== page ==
Syrian activists say al-Qaida fighters are amassing in a Syrian border town in what appears to be an attempt to seize a nearby Turkish border crossing from Syrian rebels.
Assad Kanjo said Monday that Nusra Front fighters have been gathering in the town of Sarmada in the northern Idlib province, some 4 miles (6 kilometers) from Bab al-Hawa, an important Turkish border crossing.
If Nusra Front fighters seize the crossing, it would block an important supply line for Western-backed rebels.
Fear not, as Professor Ditherton Wiggleroom leaps into inaction:
If you want a laugh, go to the Central Command website and click on their press releases. Every day there is a new dispatch about the anti-ISIS air campaign in Iraq and Syria known incongruously as Operation Inherent Resolve. The latest release is from October 28: “U.S. military forces continued to attack ISIL terrorists in Syria Monday and today using attack and fighter aircraft to conduct four airstrikes. Separately, U.S. and partner nation military forces conducted nine airstrikes in Iraq Monday and today using attack, fighter, and remotely piloted aircraft against ISIL terrorists.” What’s so funny here? The fact that Central Command is trumpeting a mere 13 airstrikes, which only highlights how anemic this whole air campaign remains.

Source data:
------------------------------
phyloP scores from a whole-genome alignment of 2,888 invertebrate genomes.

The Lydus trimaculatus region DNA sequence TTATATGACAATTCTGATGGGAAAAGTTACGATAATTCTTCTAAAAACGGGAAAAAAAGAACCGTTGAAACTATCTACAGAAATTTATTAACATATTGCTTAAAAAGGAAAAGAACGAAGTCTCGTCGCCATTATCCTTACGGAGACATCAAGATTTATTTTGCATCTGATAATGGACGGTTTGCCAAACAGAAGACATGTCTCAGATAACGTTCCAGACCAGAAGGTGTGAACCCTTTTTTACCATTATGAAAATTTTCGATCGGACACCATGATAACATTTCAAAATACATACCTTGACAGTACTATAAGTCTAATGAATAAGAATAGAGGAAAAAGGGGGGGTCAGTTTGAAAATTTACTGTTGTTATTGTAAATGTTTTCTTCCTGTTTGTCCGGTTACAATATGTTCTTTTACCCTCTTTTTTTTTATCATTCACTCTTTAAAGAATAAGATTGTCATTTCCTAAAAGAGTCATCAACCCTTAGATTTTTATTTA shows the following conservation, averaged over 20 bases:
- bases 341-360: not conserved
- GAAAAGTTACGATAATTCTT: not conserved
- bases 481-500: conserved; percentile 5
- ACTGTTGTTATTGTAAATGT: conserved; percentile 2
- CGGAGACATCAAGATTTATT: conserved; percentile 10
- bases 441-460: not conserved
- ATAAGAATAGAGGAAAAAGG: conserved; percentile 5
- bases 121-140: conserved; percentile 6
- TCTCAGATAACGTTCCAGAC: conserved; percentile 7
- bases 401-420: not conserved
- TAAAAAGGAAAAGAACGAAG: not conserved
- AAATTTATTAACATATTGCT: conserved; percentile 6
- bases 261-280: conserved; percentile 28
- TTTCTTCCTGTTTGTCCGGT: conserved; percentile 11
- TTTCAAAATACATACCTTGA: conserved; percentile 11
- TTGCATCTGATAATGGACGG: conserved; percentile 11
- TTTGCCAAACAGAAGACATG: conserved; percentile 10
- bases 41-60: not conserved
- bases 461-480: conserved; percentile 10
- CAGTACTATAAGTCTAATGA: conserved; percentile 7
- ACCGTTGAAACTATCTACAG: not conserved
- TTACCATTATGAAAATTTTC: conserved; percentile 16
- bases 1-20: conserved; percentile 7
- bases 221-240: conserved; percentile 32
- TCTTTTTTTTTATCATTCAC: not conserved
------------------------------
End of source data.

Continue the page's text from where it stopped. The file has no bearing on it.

Between October 7, 2001, and December 23, 2001—a period of seventy-five days—U.S. aircraft fighting the Taliban and al-Qaeda in Afghanistan flew 6,500 strike sorties and dropped 17,500 munitions. By contrast, between August 8, 2014, and October 23, 2014—a period of seventy-six days—the United States conducted only 632 airstrikes and dropped only 1,700 munitions in Iraq and Syria.
To be fair, the Iraqi Army of 1991 provided a much more target-rich environment than ISIL forces do today.
The author, Max Boot, wasn’t comparing our anti-ISIL airstrikes in Iraq today with our anti-Iraqi airstrikes in Iraq of yesteryear? Rather, he was comparing our 6,500 sorties against the thinly-spread Taliban to our 632 sorties against the thinly-spread Caliphate?